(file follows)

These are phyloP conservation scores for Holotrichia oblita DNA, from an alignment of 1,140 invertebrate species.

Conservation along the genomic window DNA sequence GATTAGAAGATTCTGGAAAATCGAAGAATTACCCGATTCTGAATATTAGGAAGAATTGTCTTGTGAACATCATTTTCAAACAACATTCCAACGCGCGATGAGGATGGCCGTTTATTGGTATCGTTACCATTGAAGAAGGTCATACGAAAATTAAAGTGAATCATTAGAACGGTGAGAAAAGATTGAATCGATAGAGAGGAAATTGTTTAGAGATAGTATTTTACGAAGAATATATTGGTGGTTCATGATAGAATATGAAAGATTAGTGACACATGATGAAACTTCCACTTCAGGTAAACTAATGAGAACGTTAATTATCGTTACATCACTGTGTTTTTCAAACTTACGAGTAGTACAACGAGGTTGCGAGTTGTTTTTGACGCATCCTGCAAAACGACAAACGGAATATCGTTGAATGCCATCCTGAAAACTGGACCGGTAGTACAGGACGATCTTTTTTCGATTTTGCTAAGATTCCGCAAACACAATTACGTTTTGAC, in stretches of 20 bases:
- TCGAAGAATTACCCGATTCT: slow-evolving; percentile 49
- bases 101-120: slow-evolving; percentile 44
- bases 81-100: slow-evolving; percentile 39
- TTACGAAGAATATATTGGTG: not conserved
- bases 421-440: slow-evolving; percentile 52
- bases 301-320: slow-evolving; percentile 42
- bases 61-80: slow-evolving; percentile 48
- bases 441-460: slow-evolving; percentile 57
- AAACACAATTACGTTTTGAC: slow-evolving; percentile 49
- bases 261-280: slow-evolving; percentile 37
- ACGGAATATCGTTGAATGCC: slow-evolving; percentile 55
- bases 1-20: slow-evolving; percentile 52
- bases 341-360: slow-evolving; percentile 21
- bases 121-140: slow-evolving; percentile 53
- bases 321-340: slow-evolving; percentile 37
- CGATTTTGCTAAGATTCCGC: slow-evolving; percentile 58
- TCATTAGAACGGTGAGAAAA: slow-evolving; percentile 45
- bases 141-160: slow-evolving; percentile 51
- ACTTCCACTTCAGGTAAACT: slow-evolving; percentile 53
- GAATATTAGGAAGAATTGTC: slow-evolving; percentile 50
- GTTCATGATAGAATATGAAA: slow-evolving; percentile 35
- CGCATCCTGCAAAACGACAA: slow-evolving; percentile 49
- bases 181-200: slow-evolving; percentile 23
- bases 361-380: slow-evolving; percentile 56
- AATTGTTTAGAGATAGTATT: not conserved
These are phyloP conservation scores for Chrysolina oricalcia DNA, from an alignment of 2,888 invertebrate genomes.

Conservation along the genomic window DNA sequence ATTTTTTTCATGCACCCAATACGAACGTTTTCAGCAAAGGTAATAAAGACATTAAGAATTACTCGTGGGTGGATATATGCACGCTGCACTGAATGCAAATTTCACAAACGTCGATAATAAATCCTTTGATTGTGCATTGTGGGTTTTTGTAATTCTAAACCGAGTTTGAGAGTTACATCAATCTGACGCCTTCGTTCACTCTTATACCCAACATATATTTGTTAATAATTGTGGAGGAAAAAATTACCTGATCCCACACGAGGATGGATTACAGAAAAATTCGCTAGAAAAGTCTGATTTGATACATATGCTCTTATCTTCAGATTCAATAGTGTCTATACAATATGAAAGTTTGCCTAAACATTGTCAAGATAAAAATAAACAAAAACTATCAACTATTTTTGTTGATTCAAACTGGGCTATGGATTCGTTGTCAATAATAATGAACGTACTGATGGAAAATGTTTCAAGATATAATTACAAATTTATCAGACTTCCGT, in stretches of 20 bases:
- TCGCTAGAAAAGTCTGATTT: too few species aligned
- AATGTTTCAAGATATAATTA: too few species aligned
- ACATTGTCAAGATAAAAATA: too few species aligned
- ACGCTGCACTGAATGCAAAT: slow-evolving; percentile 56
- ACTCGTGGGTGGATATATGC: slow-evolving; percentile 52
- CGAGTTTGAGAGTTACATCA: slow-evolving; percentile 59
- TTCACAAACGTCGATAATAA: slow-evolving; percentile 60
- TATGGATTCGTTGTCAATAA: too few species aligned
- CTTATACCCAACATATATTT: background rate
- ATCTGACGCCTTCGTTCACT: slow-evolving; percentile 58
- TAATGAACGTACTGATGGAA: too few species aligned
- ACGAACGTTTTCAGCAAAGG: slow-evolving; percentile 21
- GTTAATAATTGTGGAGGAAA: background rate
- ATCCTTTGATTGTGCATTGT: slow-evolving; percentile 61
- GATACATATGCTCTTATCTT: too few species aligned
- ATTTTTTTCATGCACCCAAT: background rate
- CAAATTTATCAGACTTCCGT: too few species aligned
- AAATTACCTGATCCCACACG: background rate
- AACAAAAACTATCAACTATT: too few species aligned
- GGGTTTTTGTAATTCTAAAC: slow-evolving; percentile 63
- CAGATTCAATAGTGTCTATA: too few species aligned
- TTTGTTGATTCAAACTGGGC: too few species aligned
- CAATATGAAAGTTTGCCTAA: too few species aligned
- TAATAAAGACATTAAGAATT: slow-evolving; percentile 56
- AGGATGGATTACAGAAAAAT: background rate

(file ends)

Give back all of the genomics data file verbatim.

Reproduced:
These are phyloP conservation scores for Holotrichia oblita DNA, from an alignment of 1,140 invertebrate species.

Conservation along the genomic window DNA sequence GATTAGAAGATTCTGGAAAATCGAAGAATTACCCGATTCTGAATATTAGGAAGAATTGTCTTGTGAACATCATTTTCAAACAACATTCCAACGCGCGATGAGGATGGCCGTTTATTGGTATCGTTACCATTGAAGAAGGTCATACGAAAATTAAAGTGAATCATTAGAACGGTGAGAAAAGATTGAATCGATAGAGAGGAAATTGTTTAGAGATAGTATTTTACGAAGAATATATTGGTGGTTCATGATAGAATATGAAAGATTAGTGACACATGATGAAACTTCCACTTCAGGTAAACTAATGAGAACGTTAATTATCGTTACATCACTGTGTTTTTCAAACTTACGAGTAGTACAACGAGGTTGCGAGTTGTTTTTGACGCATCCTGCAAAACGACAAACGGAATATCGTTGAATGCCATCCTGAAAACTGGACCGGTAGTACAGGACGATCTTTTTTCGATTTTGCTAAGATTCCGCAAACACAATTACGTTTTGAC, in stretches of 20 bases:
- TCGAAGAATTACCCGATTCT: slow-evolving; percentile 49
- bases 101-120: slow-evolving; percentile 44
- bases 81-100: slow-evolving; percentile 39
- TTACGAAGAATATATTGGTG: not conserved
- bases 421-440: slow-evolving; percentile 52
- bases 301-320: slow-evolving; percentile 42
- bases 61-80: slow-evolving; percentile 48
- bases 441-460: slow-evolving; percentile 57
- AAACACAATTACGTTTTGAC: slow-evolving; percentile 49
- bases 261-280: slow-evolving; percentile 37
- ACGGAATATCGTTGAATGCC: slow-evolving; percentile 55
- bases 1-20: slow-evolving; percentile 52
- bases 341-360: slow-evolving; percentile 21
- bases 121-140: slow-evolving; percentile 53
- bases 321-340: slow-evolving; percentile 37
- CGATTTTGCTAAGATTCCGC: slow-evolving; percentile 58
- TCATTAGAACGGTGAGAAAA: slow-evolving; percentile 45
- bases 141-160: slow-evolving; percentile 51
- ACTTCCACTTCAGGTAAACT: slow-evolving; percentile 53
- GAATATTAGGAAGAATTGTC: slow-evolving; percentile 50
- GTTCATGATAGAATATGAAA: slow-evolving; percentile 35
- CGCATCCTGCAAAACGACAA: slow-evolving; percentile 49
- bases 181-200: slow-evolving; percentile 23
- bases 361-380: slow-evolving; percentile 56
- AATTGTTTAGAGATAGTATT: not conserved
These are phyloP conservation scores for Chrysolina oricalcia DNA, from an alignment of 2,888 invertebrate genomes.

Conservation along the genomic window DNA sequence ATTTTTTTCATGCACCCAATACGAACGTTTTCAGCAAAGGTAATAAAGACATTAAGAATTACTCGTGGGTGGATATATGCACGCTGCACTGAATGCAAATTTCACAAACGTCGATAATAAATCCTTTGATTGTGCATTGTGGGTTTTTGTAATTCTAAACCGAGTTTGAGAGTTACATCAATCTGACGCCTTCGTTCACTCTTATACCCAACATATATTTGTTAATAATTGTGGAGGAAAAAATTACCTGATCCCACACGAGGATGGATTACAGAAAAATTCGCTAGAAAAGTCTGATTTGATACATATGCTCTTATCTTCAGATTCAATAGTGTCTATACAATATGAAAGTTTGCCTAAACATTGTCAAGATAAAAATAAACAAAAACTATCAACTATTTTTGTTGATTCAAACTGGGCTATGGATTCGTTGTCAATAATAATGAACGTACTGATGGAAAATGTTTCAAGATATAATTACAAATTTATCAGACTTCCGT, in stretches of 20 bases:
- TCGCTAGAAAAGTCTGATTT: too few species aligned
- AATGTTTCAAGATATAATTA: too few species aligned
- ACATTGTCAAGATAAAAATA: too few species aligned
- ACGCTGCACTGAATGCAAAT: slow-evolving; percentile 56
- ACTCGTGGGTGGATATATGC: slow-evolving; percentile 52
- CGAGTTTGAGAGTTACATCA: slow-evolving; percentile 59
- TTCACAAACGTCGATAATAA: slow-evolving; percentile 60
- TATGGATTCGTTGTCAATAA: too few species aligned
- CTTATACCCAACATATATTT: background rate
- ATCTGACGCCTTCGTTCACT: slow-evolving; percentile 58
- TAATGAACGTACTGATGGAA: too few species aligned
- ACGAACGTTTTCAGCAAAGG: slow-evolving; percentile 21
- GTTAATAATTGTGGAGGAAA: background rate
- ATCCTTTGATTGTGCATTGT: slow-evolving; percentile 61
- GATACATATGCTCTTATCTT: too few species aligned
- ATTTTTTTCATGCACCCAAT: background rate
- CAAATTTATCAGACTTCCGT: too few species aligned
- AAATTACCTGATCCCACACG: background rate
- AACAAAAACTATCAACTATT: too few species aligned
- GGGTTTTTGTAATTCTAAAC: slow-evolving; percentile 63
- CAGATTCAATAGTGTCTATA: too few species aligned
- TTTGTTGATTCAAACTGGGC: too few species aligned
- CAATATGAAAGTTTGCCTAA: too few species aligned
- TAATAAAGACATTAAGAATT: slow-evolving; percentile 56
- AGGATGGATTACAGAAAAAT: background rate